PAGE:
The Ness of Brodgar is an archaeological excavation covering an area of 2.5 hectares in the Heart of Neolithic Orkney World Heritage Site, in Scotland. It has revealed a well-preserved and sophisticated complex of monumental stone buildings, enclosed by walls up to six metres thick. Built and occupied by people over 5,000 years ago, the Ness has produced decorated and painted stonework unlike any other site in the UK. Its architecture is unique and it has given us evidence for stone-tiled roofing as never previously seen.
The site is run through the Ness of Brodgar Trust and the UHI Archaeology Institute.
Join the University of the Highlands and Islands Archaeology Institute to research and study the amazing Ness of Brodgar as part of your studies. See the UHI website or drop us a line at email@example.com for a chat on your options.
The team from the University of the Highlands and Islands and UCLan are progressing well with the excavations in Sanday – one of the northern isles of Orkney – and have unearthed a few surprises.
Professor Colin Richards takes up the story of the enigma that is the Loth Road site……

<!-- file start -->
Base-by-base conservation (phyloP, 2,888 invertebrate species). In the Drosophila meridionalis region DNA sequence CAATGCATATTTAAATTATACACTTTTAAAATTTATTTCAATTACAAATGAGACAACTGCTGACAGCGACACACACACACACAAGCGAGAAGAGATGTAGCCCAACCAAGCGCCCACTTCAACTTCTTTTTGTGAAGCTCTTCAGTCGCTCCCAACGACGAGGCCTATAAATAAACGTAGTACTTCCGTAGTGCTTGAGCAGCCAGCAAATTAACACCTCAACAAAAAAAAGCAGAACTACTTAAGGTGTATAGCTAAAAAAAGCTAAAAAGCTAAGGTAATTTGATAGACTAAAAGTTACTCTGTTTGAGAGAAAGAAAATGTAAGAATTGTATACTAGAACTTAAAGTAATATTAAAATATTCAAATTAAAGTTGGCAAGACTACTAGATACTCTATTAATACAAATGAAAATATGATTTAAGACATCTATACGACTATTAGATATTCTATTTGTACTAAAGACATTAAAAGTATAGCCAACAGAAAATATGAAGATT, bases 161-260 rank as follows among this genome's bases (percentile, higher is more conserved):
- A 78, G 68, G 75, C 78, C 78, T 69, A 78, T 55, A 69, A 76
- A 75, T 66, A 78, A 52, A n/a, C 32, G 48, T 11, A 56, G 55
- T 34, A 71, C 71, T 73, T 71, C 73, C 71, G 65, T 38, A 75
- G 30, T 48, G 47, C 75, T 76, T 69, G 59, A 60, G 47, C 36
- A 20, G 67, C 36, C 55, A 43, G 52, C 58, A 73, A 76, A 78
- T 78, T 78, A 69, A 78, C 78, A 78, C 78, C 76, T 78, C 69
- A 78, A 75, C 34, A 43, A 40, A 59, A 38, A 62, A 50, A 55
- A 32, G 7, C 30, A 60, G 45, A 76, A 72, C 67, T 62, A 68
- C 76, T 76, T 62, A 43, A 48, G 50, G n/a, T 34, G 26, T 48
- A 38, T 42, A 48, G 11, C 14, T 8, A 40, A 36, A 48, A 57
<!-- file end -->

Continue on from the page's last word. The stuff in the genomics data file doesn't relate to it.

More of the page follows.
The excavations at Loth Road began two weeks ago when we began work on what was hoped to be a late Neolithic/Early Bronze Age ‘double’ house. This forms part of a new project (Northern Exposure) looking at the transition from the Neolithic into the Early Bronze Age periods. The site was previously identified as a possible Bronze Age house when the area was surveyed in advance of a new road to the ferry terminal. So this made it a good candidate to begin the project.
However, sometimes things do not turn out as expected. Rather than being a domestic building a very unusual structure of probable Early Bronze Age date is being unearthed. Indeed, it resembles a ring-cairn in many ways in having a substantial curb formed by upright stones and an inner facing of thinner uprights. The outer curb incorporates beautiful red sandstone uprights. Cup-marked stones (both structural and on smaller stones) are also present at the site, which is unique for an Orcadian Early Bronze Age site.